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Love Thyself?

I Love Me

by Dennis Pollock

The evangelical church has never been quite sure what to do with the field of psychology. So many of modern psychology’s basic tenets, such as “all behavior is determined,” seem to be contradictory to Christianity. Yet to renounce psychology appears to put the church in an antiquated and archaic posture. As a result, many pastors attempt to make as much peace with psychology as possible, borrowing from its precepts and quoting its experts as much as they feel the Bible and their more conservative church members will allow.

One of psychology’s foundational assertions that has slowly and steadily wormed its way into the modern church is the thought that no person can be truly well-adjusted without a healthy dose of self-love, and its twin brother, self-esteem. If we are depressed, it is a clear sign that we need a large injection of the love of ourselves. If we have anger issues, sexual addictions, problems at work, or athlete’s foot, we must find a way to boost our self-esteem and all will be well.

As pastors have begun to incorporate such ideas into their preaching, they have felt a need to find a corresponding line of thought in the Scriptures. The Bible is a bit problematic in this regard, as it seems to have far more to say about thinking too highly of ourselves than the reverse. Satan’s fall was a result of having too much self-love and self-esteem; not too little. Contrary to modern psychology the Bible recognizes humility as a virtue and pride a sin.

Love Your Neighbor…

One statement of Jesus that is often quoted to support the love-thyself theology is the familiar command to “love your neighbor as yourself.” Pastors often quote this verse and then go on to say something like, “Jesus is here commanding us to love ourselves,” and will usually insist that we cannot possibly love our neighbor until we learn to love ourselves.

The question here is whether there are two commandments or one in this verse. Is Jesus commanding us to love our neighbor and ourselves or to love our neighbor as we already do ourselves? Those who hold to the first view would suggest that most of us don’t love ourselves enough and therefore need a command from Jesus to stimulate us in that direction. Such a notion has a certain emotional appeal as long as we don’t think it through very thoroughly, either Biblically or logically.

Let us consider a man whom psychologists would describe as one who hates himself. He is 150 pounds overweight, has a large and crooked nose, and terrible acne scars all over his face. He has little social contact and has never asked a girl out for a date in his life, due to insecurity. He constantly frets about his weight, nose, and acne. Here is surely a classic case of self hatred.

But let’s look a little more closely. This man has tried a dozen different diets. He has purchased one prescription after another in an attempt to cure his acne. And he is considering plastic surgery to improve the shape of his nose, at a cost of many thousands of dollars. In truth this man clearly does not hate himself, for hatred always desires the very worst for the person hated. If he really hated himself, he would actually be glad of his acne, obesity, and his nose. In fact, he would be thinking of ways to make his life more miserable still, attempting to gain more weight, and planning a plastic surgery which would make his nose even more unattractive than at present. The fact that he desires a better situation proves that he, like the rest of the human race, always hopes for and seeks the best for himself. For this reason, Jesus tells us to love our neighbors as we do ourselves – to seek the best for them as continually and naturally as we do for ourselves.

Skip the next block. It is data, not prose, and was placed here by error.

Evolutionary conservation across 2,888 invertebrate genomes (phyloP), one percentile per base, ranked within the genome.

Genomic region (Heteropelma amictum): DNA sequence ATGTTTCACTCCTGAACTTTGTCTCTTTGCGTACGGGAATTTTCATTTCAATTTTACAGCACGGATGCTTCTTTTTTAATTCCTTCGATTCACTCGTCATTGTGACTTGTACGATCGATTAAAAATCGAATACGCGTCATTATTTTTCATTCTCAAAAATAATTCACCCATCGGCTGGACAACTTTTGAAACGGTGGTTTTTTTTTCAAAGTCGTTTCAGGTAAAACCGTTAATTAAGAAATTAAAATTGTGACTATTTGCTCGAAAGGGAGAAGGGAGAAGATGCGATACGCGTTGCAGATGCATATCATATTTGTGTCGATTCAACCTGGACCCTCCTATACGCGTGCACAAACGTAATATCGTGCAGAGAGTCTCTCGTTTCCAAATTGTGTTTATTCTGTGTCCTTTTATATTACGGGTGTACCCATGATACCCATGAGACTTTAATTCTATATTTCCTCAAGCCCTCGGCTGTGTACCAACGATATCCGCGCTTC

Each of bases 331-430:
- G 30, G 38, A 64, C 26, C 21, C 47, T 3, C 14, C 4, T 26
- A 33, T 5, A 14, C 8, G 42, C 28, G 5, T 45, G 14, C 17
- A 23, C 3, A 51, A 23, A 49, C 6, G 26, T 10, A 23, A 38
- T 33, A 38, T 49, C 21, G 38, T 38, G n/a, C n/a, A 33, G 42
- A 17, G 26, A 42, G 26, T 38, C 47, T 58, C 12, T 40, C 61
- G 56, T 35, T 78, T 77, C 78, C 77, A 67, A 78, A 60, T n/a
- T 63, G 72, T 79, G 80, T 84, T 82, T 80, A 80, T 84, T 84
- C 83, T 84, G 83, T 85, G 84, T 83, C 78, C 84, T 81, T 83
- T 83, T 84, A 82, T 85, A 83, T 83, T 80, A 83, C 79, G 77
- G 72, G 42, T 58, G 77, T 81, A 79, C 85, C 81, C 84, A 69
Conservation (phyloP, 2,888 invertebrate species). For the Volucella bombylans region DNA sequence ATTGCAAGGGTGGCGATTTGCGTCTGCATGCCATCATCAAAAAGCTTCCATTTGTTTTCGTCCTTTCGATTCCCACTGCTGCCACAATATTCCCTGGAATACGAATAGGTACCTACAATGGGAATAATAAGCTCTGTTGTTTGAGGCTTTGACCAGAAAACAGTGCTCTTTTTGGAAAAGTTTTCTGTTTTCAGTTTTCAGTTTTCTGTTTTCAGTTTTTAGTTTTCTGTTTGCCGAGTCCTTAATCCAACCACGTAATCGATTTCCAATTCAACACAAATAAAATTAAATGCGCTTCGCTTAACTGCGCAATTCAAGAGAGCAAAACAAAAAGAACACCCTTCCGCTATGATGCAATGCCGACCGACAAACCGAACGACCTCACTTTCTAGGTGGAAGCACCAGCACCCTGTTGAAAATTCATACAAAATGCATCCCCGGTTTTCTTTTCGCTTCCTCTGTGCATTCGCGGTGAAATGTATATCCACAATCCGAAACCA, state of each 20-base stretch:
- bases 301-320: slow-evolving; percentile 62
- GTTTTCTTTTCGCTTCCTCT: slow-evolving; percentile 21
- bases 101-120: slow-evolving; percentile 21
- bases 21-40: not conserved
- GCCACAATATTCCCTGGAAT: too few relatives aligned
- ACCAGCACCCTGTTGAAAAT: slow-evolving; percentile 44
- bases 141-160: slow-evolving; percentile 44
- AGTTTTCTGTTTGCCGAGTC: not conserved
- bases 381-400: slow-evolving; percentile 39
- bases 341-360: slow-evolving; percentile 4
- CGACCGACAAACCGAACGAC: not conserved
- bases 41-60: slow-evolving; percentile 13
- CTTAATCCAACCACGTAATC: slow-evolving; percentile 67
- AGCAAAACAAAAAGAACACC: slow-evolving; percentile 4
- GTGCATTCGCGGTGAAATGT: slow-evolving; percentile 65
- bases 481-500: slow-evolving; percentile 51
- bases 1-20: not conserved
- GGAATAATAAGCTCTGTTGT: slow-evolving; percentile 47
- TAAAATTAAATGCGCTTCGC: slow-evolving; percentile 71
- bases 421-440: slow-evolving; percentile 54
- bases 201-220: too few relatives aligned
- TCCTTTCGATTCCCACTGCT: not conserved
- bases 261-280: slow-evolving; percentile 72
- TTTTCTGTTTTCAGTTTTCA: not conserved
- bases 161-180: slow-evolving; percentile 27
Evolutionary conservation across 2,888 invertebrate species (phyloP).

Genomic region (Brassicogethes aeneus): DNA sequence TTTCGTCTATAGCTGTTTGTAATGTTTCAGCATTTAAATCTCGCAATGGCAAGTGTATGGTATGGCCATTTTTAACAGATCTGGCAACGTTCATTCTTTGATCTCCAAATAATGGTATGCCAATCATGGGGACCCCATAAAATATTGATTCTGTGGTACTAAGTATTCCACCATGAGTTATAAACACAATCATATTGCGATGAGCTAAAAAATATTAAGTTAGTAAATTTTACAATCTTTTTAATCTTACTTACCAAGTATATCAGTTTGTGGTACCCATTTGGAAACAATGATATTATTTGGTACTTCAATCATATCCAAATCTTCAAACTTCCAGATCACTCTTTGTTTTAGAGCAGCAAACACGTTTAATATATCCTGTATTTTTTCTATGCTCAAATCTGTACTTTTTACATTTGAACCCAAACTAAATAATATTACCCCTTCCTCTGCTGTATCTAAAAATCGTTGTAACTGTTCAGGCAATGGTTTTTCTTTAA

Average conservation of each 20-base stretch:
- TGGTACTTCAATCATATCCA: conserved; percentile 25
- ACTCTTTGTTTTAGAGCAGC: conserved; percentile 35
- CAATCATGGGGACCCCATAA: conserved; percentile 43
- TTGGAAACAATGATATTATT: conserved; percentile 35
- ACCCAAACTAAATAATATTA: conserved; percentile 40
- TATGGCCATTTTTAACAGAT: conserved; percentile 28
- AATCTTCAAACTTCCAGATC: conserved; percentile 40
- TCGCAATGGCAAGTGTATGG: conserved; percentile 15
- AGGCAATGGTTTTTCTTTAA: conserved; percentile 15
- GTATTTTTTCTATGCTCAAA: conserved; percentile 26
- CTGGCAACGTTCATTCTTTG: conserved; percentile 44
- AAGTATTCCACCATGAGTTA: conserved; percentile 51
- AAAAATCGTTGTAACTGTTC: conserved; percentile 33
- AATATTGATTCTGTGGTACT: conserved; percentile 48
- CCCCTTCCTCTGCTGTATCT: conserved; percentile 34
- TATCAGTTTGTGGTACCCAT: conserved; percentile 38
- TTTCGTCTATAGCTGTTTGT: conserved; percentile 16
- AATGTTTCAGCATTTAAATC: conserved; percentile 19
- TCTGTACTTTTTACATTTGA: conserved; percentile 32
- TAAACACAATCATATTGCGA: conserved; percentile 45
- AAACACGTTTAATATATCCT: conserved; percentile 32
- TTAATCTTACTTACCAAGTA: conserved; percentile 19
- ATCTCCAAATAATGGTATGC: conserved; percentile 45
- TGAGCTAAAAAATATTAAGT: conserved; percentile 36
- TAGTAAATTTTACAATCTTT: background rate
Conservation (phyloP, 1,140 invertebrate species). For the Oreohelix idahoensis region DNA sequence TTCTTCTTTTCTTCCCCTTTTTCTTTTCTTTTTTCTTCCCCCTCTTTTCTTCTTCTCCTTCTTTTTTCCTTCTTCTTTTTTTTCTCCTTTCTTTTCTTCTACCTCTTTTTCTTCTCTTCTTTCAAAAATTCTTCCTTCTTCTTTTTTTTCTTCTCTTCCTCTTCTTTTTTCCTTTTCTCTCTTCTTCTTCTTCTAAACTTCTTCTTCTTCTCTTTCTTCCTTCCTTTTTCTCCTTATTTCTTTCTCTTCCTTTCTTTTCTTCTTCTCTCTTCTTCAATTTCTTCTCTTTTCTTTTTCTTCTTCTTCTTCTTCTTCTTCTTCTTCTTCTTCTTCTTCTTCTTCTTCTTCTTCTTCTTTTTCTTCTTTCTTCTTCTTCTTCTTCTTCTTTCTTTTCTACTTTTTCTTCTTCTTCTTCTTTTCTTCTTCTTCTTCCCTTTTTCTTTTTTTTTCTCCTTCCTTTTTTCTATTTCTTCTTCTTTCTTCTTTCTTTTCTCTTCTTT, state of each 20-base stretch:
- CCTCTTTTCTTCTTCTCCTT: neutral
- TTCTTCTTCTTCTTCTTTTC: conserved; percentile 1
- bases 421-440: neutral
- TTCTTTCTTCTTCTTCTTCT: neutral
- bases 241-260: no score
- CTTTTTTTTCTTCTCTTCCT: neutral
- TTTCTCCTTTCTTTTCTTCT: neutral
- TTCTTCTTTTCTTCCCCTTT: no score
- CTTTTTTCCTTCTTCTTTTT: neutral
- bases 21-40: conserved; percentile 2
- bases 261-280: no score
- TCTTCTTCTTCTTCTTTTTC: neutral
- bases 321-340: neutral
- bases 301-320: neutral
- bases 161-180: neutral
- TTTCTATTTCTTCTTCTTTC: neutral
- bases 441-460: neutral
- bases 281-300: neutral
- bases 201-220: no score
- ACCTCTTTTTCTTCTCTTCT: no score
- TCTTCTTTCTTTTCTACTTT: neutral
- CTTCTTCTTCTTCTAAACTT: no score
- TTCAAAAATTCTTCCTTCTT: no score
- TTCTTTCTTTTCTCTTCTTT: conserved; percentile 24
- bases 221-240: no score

Our Wives and Our Bodies

The command to love our neighbor as we do ourselves is similar to the exhortation by Paul to husbands. In Ephesians Paul writes:

"So husbands ought to love their own wives as their own bodies..."  (Ephesians 5:28).

Using the same reasoning as is given by some to encourage us to love our neighbors and ourselves, we might suppose Paul is here com­manding husbands to love their wives and their own bodies.  Furthermore, he must also be saying that until men can truly love their bodies, it will be impossible for them to love their wives!

Let’s consider a man whose marriage is nearly gone.  He comes to his pastor for counsel and frankly admits, "Pastor, the truth is I just don't love my wife anymore.  I don't care a thing about her and I'm always treating her like dirt.  The love is gone, the thrill is gone, there's just nothing left."

The pastor opens his Bible.  "My brother, I have the answer for you.  The Bible says right here that men ought to love their wives as they do their bodies.  Your problem is simple -- you don't love your body enough.  How can you ever expect to love your wife if you don't first love your own body?  From now on I want you to start admiring your body and thinking very loving thoughts about it.  It is only as you come to love and highly value your body that love for your wife will be possi­ble."

Of course that is clearly not what Paul was saying. Like the love your neighbor command he was saying that husbands are to love their wives (nurture them and seek their best), just as husbands already nurture and seek the best for their own bodies.

The Point of the Cross

CrossOne other distortion of the Scriptures used in the self-love arena is the way some attempt to turn the cross of Jesus into a reason for self-exaltation. Christ died for us, they say. Surely this proves how incredibly valuable we are. We must possess incredible worth for Jesus to think enough of us to commit the ultimate sacrifice! Such an idea again sounds pretty good as long as you don’t think too long or too hard about it.